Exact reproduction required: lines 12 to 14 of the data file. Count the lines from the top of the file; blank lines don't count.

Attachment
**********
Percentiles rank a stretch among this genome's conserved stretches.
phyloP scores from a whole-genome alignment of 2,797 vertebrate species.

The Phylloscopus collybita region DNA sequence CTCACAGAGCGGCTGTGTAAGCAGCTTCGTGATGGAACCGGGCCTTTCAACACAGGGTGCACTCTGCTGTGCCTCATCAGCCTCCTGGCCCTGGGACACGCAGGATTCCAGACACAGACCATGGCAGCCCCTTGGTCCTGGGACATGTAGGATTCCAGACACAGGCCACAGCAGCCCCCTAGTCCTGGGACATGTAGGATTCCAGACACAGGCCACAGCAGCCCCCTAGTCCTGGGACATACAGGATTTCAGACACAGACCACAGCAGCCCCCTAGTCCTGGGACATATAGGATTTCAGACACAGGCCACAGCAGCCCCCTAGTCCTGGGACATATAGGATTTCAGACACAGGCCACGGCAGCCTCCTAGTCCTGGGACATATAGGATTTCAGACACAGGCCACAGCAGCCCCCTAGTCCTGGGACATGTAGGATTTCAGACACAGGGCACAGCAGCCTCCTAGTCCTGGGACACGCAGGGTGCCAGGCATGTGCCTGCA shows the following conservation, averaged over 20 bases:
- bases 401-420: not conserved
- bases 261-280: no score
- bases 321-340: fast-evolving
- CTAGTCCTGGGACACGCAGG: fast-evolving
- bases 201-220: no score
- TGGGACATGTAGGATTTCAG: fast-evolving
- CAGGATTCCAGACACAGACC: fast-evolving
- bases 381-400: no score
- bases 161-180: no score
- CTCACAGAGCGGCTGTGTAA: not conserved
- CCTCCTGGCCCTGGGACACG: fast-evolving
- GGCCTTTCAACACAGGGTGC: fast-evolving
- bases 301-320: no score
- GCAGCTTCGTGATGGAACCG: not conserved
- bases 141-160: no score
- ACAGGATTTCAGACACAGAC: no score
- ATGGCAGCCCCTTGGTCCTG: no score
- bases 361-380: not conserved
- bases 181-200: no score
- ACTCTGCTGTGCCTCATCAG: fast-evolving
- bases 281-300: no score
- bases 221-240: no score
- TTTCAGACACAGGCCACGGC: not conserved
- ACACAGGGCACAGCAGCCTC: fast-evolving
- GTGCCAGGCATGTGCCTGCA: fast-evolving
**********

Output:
- bases 161-180: no score
- CTCACAGAGCGGCTGTGTAA: not conserved
- CCTCCTGGCCCTGGGACACG: fast-evolving